In addition to the trained educators, low ratios and research-based curricula, the Catherine Hershey Schools offer free transportation to its building, free diapers and wipes in classrooms, occupational and speech therapy, an in-house nurse, community partnerships, a parent resource center with individual parent coaches, external evaluators and an in-house researcher from the University of Pittsburgh who is tracking the school’s outcomes to see if all of this is working. 

I was mostly curious to see if free child care is as life-changing as many early childhood experts think it could be in America, especially for low-income families — Hershey sets income limits for families at 300% of the federal poverty level, or $77,460 for a family of three.

Tracey Orellana watches one of her daughters from outside an observation window. Catherine Hershey Schools for Early Learning provide free child care for children from age 6 weeks to 5-years-old. (Jackie Mader for The Hechinger Report)

Nearly two weeks after the first center launched, I met with Tracey Orellana, the mother of two toddlers at the school. Orellana was delivering packages for Amazon one day when she saw the early learning center, then under construction. She had been considering putting her two youngest children in child care so her husband, who works nights, could rest during the day while she was out working. The potential to get free child care made the decision a no-brainer.

“We were juggling. We were juggling so much,” said Orellana, who also has two school-age daughters. At the time, the family had incurred a mountain of debt and was struggling to afford basic needs like groceries. Now that the toddlers are in child care at no cost to their family, Orellana has been able to increase her work hours to full time, adding to her income and stability. The family is now able to afford food and has almost caught up with bills.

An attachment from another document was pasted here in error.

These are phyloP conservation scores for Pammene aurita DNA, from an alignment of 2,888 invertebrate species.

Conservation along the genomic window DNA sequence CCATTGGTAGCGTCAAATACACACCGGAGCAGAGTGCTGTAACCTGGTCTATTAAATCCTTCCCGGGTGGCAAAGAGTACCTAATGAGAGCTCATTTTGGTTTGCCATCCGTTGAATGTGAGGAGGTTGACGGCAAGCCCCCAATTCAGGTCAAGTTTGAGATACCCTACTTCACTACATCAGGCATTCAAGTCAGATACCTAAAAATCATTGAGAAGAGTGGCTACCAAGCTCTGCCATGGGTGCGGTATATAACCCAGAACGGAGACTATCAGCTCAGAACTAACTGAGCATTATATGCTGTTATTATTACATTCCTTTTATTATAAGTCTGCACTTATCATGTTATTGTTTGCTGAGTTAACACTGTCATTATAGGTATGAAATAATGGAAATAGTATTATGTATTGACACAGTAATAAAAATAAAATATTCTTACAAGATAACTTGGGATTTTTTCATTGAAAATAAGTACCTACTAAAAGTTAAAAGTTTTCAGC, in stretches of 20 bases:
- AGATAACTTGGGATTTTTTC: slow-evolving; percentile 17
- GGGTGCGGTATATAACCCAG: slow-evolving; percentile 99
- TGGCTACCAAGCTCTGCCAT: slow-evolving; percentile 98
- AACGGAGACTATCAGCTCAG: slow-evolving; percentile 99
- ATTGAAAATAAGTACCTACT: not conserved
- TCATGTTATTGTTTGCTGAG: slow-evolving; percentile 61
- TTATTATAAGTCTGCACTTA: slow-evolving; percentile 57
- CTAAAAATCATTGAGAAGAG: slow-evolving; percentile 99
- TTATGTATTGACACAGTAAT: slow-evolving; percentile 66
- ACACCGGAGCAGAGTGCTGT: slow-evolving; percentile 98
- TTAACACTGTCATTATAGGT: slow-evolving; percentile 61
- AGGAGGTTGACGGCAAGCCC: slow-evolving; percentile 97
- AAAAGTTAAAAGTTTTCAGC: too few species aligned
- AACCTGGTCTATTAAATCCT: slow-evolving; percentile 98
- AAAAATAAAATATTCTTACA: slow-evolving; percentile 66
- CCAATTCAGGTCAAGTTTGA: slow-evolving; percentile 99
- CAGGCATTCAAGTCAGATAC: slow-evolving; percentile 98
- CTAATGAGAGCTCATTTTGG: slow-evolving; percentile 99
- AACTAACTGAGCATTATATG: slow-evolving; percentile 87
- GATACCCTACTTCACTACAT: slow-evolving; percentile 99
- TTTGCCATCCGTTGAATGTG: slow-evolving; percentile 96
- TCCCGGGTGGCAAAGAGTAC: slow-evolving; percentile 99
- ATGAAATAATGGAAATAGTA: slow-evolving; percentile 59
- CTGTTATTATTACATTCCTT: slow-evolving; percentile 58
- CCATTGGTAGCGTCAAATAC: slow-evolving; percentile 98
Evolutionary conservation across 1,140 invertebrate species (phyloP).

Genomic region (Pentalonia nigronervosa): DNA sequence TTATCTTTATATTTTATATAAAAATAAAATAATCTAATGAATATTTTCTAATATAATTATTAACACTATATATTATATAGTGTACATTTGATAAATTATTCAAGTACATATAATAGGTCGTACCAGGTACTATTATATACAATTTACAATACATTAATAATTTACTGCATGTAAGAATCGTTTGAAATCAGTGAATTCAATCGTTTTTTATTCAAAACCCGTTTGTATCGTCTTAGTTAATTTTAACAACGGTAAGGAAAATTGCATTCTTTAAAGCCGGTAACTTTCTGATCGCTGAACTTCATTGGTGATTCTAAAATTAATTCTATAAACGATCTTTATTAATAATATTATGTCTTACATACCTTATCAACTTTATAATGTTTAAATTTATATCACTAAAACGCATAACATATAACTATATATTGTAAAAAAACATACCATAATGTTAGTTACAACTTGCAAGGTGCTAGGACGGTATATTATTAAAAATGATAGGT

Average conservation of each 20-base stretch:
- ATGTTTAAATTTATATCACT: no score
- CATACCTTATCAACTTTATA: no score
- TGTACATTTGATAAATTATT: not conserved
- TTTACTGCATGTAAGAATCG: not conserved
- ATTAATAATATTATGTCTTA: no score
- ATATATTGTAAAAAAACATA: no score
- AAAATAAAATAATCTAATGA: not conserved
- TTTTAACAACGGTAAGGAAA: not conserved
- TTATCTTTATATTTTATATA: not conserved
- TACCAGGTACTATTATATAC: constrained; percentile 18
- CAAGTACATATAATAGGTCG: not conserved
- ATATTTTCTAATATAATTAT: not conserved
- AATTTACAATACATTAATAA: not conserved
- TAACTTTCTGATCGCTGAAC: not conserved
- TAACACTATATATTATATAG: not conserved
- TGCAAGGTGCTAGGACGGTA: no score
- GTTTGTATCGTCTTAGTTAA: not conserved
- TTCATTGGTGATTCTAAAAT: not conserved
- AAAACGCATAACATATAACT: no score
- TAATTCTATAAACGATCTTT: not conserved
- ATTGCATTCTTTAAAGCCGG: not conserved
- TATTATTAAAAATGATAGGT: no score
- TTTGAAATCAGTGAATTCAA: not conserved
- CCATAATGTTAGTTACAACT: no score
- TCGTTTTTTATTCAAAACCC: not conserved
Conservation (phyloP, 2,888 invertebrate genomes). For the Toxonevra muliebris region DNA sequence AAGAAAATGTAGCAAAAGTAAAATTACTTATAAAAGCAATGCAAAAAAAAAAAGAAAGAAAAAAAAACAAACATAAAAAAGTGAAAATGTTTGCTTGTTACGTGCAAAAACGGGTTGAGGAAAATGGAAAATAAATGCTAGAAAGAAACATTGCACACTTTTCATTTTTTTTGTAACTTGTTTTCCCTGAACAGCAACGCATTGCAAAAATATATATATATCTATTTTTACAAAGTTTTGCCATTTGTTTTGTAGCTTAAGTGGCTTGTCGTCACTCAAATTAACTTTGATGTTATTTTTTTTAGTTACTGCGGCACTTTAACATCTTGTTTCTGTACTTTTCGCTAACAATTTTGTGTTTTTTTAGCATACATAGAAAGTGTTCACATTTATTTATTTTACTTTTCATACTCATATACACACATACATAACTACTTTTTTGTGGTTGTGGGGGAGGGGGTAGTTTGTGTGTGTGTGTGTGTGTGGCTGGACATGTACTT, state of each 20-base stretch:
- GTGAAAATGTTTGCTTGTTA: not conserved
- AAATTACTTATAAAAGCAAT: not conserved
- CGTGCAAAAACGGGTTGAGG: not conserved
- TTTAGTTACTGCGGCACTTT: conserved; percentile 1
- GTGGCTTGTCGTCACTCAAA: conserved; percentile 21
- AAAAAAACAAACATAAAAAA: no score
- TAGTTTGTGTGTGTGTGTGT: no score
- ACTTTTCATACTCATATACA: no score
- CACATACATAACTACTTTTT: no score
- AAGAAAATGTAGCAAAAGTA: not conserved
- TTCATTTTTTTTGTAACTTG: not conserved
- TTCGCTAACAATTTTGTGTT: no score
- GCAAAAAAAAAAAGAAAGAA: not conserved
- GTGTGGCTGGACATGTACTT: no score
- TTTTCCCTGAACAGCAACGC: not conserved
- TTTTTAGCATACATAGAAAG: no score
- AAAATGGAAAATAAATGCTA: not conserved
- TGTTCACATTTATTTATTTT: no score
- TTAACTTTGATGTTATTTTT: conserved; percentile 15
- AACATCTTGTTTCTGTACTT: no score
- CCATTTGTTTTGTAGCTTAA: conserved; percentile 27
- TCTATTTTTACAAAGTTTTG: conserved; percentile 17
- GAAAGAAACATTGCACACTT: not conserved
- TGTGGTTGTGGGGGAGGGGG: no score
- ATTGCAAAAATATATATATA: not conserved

The school “provides the opportunity to build a life for our kids and keep them out of whatever the situation may be, streets, poverty, keep them clothed, keep them fed, keep the electric on, the heat on,” she said. Her daughters also have opportunities they wouldn’t have at home, Orellana added, such as getting to ride bikes, play games and make new friends.

“It gives them a childhood,” Orellana said.

Allyson Anderson’s daughter, Lilah, shows her class an “alligator breath” that she made up.

Other parents say they’ve been able to access a higher quality of care for their children now that money isn’t a factor. Allyson Anderson, the single mother of a preschooler, said previous child care programs her daughter ended up in were mediocre. But she had few other options.

Downstairs in a classroom for preschoolers, I watched 3-year-old Lilah, who was hard to miss in a bright red jumpsuit featuring one of her favorite characters (at that moment), the Grinch.

“Did you hear what happened to me this morning?” one of the teachers asked the children who sat, riveted, in front of her for morning circle time. “I woke up and I came downstairs and guess what?”

“What?” a child asked.

“My dog had chewed one of my shoes!”

Several children gasped.

“I was so upset because they’re my favorite shoes. So, I started crying. Then I was so mad at my dog, and I started yelling. Do you think I made a very good choice?”

“No,” the children said in low, disappointed voices.

“What do you think I should have done?”

“Take a deep breath,” one child suggested. The teacher nodded.

Karen King, a teacher at Catherine Hershey Schools for Early Learning, leads a morning group time in her preschool classroom. Each classroom at CHS has a lead, associate and assistant teacher. (Jackie Mader for The Hechinger Report)

While philanthropically-funded programs can benefit those lucky enough to access them, without receiving public funds or partnering with others to expand, experts caution that the reach of these programs will be limited and exist only in areas with willing funders. 

Senate Alexander, executive director of Catherine Hershey Schools for Early Learning, said he hopes the centers will ultimately become a model that can be replicated — once the program has the data to show it’s working to improve kindergarten readiness skills and outcomes for families. 

“We thought about not wanting to fan out too far and too fast, we’re just starting this,” he said. “We want to get it right … we want to perfect the model.” 

While Hershey’s funding is limited in scope to programs within the state of Pennsylvania, Alexander said replicating the model in its entirety in other parts of the country is not out of the question. That could bring free childcare and extensive resources to more children. All it will take are a few more willing billionaires.